Whenever I have a big project, I procrastinate. Instead of preparing a seminar, I might rearrange the living-room furniture, go shopping, or call a friend. These activities provide instant gratification and seem a whole lot more pleasurable than being locked up with my computer and a desk full of papers. But procrastination exacts its pound of flesh. Not only will the seminar be lousy if I wait too long to prepare it, but I’ll get stressed out, headachy, snippy, and anxious trying to make the deadline. I won’t enjoy my procrastination, either, because I’ll know that I’m neglecting something important. So when the urge to procrastinate strikes, I’ll give myself an hour or two to putter around, but then I know it’s time to get to work.

Make waiting your ally.

When you’re frustrated in traffic or standing in line, shift your frame of reference from doing to being. Instead of wishing that you could move ahead, think of waiting as a chance to relax and bring yourself to a state of balance. It’s weird to admit, but after years of practicing belly breathing while standing in lines, I actually look forward to waiting. I breathe into my belly and then take the breath up through my chest and into my shoulders. When I breathe out, I let my shoulders go and then feel the breath leaving my chest and belly. I know that the alternative to letting go and relaxing is high blood pressure, repressed anger, stress, and nasty snarl lines around my mouth. And honestly, who wants those?

Do something for another person.

Instant gratification is all about you. Yet the deepest gratification we experience is when we are selfless and our actions benefit others. Just this morning a busy friend of mine dropped everything to fly across the country to the funeral of an old friend. Taking 4 days out of her busy schedule to comfort the family through this grief period took precedence over all her other needs. It’s these time-intensive acts of caring that really matter; they make us whole, loving human beings.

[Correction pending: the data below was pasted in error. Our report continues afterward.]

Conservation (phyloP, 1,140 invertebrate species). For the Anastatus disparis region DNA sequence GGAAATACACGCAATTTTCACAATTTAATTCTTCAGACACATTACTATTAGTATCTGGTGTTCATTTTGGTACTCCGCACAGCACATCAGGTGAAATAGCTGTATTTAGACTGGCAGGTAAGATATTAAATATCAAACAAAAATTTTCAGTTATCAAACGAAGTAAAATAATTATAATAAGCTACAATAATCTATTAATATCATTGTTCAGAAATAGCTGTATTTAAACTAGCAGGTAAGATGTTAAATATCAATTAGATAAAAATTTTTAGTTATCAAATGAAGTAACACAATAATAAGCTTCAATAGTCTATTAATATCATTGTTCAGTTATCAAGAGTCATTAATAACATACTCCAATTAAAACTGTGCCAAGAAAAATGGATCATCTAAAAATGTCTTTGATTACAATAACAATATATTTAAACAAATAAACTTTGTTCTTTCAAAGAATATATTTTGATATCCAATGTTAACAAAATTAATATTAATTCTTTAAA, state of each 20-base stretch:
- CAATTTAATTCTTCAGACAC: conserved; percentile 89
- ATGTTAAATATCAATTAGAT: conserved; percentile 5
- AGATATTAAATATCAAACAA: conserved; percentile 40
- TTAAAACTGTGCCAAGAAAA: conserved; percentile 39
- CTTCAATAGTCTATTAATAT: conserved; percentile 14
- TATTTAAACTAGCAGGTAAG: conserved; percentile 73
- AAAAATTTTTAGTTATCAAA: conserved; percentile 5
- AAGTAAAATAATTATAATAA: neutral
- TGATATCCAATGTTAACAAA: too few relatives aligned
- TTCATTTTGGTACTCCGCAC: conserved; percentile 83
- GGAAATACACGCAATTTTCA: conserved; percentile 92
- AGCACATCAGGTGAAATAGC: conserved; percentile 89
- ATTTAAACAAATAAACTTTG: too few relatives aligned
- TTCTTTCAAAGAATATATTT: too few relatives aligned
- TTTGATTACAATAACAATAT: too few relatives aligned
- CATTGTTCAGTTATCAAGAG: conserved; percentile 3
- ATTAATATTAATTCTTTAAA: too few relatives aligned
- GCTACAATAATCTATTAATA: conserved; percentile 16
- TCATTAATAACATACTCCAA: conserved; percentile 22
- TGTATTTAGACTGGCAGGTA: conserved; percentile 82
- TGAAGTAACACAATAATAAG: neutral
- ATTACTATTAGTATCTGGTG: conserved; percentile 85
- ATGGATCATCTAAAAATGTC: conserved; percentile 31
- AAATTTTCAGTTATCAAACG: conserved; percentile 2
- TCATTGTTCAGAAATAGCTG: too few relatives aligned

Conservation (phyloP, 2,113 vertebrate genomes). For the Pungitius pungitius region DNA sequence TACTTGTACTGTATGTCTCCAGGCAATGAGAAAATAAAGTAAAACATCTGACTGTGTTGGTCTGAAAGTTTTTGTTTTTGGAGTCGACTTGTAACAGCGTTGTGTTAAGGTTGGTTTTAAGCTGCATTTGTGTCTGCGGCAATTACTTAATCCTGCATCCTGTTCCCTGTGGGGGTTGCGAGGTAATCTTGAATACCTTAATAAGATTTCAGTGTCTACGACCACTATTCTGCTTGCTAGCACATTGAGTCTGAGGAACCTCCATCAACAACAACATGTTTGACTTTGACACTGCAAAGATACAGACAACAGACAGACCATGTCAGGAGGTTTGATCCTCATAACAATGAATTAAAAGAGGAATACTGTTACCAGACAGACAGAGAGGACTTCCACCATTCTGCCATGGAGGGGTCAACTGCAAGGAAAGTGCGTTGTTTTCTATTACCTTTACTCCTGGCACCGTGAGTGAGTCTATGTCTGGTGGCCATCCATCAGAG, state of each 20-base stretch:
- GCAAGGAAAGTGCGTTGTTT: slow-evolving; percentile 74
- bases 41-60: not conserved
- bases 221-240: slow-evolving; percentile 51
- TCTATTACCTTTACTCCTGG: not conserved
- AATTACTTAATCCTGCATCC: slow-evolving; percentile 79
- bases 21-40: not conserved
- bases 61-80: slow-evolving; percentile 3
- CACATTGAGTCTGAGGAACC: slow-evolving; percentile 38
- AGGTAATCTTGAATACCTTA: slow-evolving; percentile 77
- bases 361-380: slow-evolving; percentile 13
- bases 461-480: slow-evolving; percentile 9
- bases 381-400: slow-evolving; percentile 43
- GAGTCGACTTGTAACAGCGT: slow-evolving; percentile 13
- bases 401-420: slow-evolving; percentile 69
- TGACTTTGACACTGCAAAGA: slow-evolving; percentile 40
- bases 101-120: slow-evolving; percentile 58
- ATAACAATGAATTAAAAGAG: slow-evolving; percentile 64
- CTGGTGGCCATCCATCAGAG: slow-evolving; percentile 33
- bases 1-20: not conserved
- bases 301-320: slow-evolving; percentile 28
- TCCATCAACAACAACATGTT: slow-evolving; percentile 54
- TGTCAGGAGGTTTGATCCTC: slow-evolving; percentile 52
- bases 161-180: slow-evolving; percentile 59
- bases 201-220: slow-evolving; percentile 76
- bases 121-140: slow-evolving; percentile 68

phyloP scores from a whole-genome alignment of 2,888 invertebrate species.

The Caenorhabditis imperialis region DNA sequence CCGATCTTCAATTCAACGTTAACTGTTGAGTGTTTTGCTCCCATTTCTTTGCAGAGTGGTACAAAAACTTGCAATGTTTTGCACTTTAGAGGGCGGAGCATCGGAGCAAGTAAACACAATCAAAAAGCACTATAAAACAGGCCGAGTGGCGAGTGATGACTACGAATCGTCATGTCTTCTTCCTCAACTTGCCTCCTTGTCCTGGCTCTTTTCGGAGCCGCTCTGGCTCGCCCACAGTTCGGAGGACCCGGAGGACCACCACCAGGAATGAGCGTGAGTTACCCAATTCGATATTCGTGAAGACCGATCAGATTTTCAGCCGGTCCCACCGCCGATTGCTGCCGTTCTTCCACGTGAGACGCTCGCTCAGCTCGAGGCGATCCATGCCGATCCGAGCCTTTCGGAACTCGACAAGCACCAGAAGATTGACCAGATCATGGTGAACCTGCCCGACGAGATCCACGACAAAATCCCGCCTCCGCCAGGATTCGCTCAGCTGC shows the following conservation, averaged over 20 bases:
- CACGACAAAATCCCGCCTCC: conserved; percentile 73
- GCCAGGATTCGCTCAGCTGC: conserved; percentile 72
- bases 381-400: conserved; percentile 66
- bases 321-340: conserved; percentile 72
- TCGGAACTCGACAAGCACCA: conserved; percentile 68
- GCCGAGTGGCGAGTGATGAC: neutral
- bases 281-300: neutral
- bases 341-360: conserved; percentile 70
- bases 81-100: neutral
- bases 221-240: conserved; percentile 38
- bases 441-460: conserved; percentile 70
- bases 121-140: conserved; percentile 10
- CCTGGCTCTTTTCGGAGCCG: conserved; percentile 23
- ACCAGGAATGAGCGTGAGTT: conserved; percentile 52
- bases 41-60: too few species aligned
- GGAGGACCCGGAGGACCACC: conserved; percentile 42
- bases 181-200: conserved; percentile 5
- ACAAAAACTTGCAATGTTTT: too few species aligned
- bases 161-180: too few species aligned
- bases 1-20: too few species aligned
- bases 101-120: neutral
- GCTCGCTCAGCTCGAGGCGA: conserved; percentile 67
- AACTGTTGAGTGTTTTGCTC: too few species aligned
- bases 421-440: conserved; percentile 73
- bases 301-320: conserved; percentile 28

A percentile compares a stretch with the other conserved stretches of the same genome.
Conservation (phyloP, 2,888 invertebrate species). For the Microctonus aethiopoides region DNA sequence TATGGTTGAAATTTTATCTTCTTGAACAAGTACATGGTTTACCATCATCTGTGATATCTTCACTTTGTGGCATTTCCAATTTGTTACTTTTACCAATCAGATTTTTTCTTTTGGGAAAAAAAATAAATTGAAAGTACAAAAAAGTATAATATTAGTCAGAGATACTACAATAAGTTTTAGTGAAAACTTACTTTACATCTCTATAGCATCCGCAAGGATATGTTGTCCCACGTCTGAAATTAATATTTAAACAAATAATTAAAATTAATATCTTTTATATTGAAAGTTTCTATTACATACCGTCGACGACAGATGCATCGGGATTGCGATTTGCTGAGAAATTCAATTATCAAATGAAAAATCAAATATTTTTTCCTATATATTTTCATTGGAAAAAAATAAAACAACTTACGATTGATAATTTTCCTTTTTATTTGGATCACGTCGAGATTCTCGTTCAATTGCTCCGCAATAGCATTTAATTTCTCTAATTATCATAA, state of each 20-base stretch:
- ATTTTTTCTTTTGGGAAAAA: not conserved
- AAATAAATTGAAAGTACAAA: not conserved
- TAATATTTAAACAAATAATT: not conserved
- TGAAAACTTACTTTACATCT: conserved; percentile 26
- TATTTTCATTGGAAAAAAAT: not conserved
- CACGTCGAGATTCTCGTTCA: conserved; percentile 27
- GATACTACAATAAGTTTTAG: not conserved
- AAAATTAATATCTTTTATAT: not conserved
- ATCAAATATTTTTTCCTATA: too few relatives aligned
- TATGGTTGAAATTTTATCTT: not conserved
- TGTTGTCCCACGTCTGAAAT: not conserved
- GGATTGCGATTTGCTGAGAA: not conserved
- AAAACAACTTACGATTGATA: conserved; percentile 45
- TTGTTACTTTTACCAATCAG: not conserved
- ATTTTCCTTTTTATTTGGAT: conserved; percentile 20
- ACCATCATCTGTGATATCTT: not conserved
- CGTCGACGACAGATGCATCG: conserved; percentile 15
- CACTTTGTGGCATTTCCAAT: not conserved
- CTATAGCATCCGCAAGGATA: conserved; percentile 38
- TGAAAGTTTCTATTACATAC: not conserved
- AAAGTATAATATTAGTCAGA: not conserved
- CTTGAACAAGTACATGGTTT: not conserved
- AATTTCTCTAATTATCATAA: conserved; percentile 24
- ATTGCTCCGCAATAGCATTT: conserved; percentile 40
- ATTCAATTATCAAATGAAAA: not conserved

You can spread a little kindness and care to strangers as well. In every home where I’ve lived, I’ve planted fruit trees—even when I knew that we wouldn’t be there long enough to see the first harvest. The thought of a child smelling fragrant blossoms in the spring and then picking a ripe peach nourishes my soul. When you look back on life, the patient acts of kindness, which often mean delaying your gratification, are what give life its real savor.

A Native American teaching counsels us to think about how our actions will affect the world for seven generations to come. If we all tried to do that, the world would be a much more beautiful and peaceful place to live.

Tips for Staying Power

  • Focus on the journey, not the destination. When you’re doing a chore, such as washing dishes, concentrate on doing the task rather than finishing. Most tasks become enjoyable through this practice of mindfulness.
  • Wait 24 hours before making a big purchase. Ditto for other impulse decisions. Take the time to think and ask yourself how the decision will affect your life and the lives of others now and in the future.
  • Think of an act of kindness and then do it for a stranger. You could start a six-pack of flowers and leave it anonymously on a co-worker’s desk or at a nursing home or hospital.